What You Should Know About Installing a Home EV Charger

September 25th, 2023 by

Volkswagen ID.4An ID.4 you get from Bud Brown Volkswagen or any other electric vehicle becomes much more satisfying to own if you can charge it at home.  You can plug your car in when you get home for the day, and it will be fully charged and ready for you in the morning. Unless you drive an unusually large amount of miles on a daily basis, you may never worry about charging until you go on a relatively far trip.  To get started, let’s first review the three levels of EV charging: 

Installing a Charging Station

  • Level 1
    This is what you get from a conventional home socket.  You can charge your EV from such a plug, but the rate is slow.  Depending on your EV, you will get about 3 miles of driving per hour.  If your commute is within about 30 miles, you can presumably charge what you need every night.  To charge fully, you would need either a public charger or have your car sit charging for a few days.  Level 1 charging works well for Plug-in hybrids, and emergencies but isn’t really how you want to home charge your EV
  • Level 2
    This is what you get from a home charger, and the expectation is that they will fully charge your EV overnight. A home Level 2 charger can add 15-30 miles of range per hour.
  • Level 3
    This is not available for the home.  These are the fast or DC-direct chargers you can find at public charging stations. The fast charging times you hear about.  The peak direct-DC charging rate for the ID.4 is 125 kW.  At this rate, you can go from 0 to an 80% state of charge in about 40 minutes.  

Two other things to know about Level 3 charging is that the rate of change takes much longer, from 80% to 100%, and thus is generally not recommended for public charging.  Also, repeated DC-direct charging will decrease overall battery life, so it is best reserved for long trips, with everyday charging coming from Level 2.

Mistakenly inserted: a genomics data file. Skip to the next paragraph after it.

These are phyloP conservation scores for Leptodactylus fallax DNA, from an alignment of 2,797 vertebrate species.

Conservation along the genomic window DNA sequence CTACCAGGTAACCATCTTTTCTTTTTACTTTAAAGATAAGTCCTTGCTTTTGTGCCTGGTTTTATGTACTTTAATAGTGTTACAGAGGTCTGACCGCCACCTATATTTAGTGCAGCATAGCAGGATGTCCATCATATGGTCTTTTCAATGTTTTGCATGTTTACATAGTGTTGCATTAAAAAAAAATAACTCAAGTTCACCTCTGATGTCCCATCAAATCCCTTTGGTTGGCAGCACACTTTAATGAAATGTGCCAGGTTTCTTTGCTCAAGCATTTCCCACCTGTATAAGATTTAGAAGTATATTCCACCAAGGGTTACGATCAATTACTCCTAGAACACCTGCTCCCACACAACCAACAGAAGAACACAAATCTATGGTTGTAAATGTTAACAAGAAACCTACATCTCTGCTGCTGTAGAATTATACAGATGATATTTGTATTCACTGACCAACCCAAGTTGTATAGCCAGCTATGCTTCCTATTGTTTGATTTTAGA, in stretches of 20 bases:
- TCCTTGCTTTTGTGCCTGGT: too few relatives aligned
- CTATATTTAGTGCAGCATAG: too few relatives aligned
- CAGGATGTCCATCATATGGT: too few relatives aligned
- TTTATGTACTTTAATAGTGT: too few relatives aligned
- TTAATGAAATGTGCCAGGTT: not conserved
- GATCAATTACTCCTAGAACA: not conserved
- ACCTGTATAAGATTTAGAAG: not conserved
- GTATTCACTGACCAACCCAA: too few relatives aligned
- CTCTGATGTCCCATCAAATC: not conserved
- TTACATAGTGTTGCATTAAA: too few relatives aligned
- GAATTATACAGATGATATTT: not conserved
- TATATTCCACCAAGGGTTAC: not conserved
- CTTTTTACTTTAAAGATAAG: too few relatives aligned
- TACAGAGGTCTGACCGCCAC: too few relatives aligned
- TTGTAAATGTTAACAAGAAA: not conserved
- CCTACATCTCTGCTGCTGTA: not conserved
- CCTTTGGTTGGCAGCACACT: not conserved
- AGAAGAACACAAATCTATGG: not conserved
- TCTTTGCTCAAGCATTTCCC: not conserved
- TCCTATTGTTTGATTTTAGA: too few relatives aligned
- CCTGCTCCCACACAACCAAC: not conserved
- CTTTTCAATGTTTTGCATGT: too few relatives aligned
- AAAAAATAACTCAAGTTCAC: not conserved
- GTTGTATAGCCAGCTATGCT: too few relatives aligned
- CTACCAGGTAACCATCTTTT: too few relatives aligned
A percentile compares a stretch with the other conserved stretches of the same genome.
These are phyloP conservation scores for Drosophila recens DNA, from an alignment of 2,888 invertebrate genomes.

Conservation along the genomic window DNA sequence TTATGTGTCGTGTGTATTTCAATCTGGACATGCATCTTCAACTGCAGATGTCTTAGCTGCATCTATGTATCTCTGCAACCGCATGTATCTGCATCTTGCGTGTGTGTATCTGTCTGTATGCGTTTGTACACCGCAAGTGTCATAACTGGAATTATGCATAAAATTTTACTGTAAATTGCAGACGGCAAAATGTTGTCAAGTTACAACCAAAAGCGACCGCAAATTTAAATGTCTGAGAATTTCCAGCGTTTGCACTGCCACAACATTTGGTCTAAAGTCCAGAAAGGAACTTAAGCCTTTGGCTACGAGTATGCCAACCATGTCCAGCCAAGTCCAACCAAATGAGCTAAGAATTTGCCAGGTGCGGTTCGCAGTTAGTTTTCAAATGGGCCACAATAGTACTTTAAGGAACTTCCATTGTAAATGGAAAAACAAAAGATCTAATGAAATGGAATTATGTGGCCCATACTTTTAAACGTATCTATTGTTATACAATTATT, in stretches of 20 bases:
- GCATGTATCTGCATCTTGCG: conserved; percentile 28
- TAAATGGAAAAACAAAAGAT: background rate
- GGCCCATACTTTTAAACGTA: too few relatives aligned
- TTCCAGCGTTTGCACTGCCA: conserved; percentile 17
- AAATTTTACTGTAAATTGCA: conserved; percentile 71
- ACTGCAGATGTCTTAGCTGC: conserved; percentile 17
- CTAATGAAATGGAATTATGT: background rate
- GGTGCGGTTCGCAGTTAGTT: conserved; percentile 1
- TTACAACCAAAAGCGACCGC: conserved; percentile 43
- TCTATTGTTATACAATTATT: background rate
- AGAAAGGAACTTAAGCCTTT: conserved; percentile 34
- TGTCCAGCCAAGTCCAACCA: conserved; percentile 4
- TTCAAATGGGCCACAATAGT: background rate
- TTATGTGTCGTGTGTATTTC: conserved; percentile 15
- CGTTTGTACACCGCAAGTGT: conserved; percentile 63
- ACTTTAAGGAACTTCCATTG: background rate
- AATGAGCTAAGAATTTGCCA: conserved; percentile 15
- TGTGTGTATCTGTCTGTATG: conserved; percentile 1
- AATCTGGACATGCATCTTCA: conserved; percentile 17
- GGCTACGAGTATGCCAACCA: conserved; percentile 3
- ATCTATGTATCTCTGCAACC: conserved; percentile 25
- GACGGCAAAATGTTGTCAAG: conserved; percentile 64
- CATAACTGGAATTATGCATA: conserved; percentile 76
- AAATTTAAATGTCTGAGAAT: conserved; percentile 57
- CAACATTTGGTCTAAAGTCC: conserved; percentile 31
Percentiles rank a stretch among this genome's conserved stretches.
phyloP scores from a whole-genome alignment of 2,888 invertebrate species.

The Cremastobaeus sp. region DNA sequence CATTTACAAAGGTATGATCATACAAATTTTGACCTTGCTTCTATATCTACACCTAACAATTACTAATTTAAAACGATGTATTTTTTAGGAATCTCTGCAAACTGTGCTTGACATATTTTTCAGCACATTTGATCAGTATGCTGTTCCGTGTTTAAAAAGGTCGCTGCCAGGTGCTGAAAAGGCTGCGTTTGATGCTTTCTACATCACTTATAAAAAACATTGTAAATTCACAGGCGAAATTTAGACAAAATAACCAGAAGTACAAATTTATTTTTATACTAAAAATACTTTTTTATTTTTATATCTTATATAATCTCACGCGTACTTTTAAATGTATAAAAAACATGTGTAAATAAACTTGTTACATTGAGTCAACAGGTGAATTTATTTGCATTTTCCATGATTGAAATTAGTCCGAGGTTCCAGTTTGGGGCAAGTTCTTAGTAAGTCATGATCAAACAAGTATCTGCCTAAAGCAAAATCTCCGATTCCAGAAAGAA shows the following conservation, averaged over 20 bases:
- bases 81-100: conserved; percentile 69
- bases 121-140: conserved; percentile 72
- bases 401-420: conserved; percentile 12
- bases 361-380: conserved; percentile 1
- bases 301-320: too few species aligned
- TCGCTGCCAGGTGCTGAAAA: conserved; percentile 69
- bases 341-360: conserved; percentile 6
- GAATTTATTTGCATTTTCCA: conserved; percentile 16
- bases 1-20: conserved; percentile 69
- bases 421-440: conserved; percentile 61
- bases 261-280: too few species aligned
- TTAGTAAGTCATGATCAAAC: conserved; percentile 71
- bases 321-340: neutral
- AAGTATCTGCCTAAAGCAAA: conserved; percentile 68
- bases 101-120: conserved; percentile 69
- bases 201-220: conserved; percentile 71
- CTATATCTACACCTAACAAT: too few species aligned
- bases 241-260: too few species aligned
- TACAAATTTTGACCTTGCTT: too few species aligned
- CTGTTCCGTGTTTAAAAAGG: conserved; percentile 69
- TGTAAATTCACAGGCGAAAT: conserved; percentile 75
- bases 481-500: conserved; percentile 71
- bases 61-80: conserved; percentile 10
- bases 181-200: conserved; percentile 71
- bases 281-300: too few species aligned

As you can see, Level 2 charging is your sweet spot and what you will install at your home.

Charging your VW ID.4Costs and Timing

A good home charger costs between $350 to $750.  A typical installation can cost between $800 and $2,000. However, there are circumstances that can greatly increase that cost.  An older home with an outdated circuit panel or one without room for an additional 240-volt circuit may need a breaker panel upgrade.  If the service wires leading to your home cannot deliver enough amperage to accommodate a charger on top of your existing electrical load, things can get much more costly, and time-consuming as now your local electric utility will be involved.

Consequently, it is best to check into the cost of installing a charger a month or two before you silently roll away from Bud Brown VW in your new EV.  If the first installer gives an estimate of considerably more than $2,000, citing some of the above-mentioned home wiring issues, they may be right, but it is worth two or more bids to make sure.

Charging Station for ID.4What to Look for in a Charger

There are many online sources with recommendations for chargers and discussions on the merits of their features and costs.  But here are a few general rules:

    • Underwriters Laboratories (UL) or Intertek (ETL) certification
      There are less expensive chargers without these trusted, independent certifications, but it is not worth a possible repair bill or even house fire risk.  Most of the cost is in the installation anyway, so don’t go cheap on a non-certified charger.
    • 20 foot or longer cord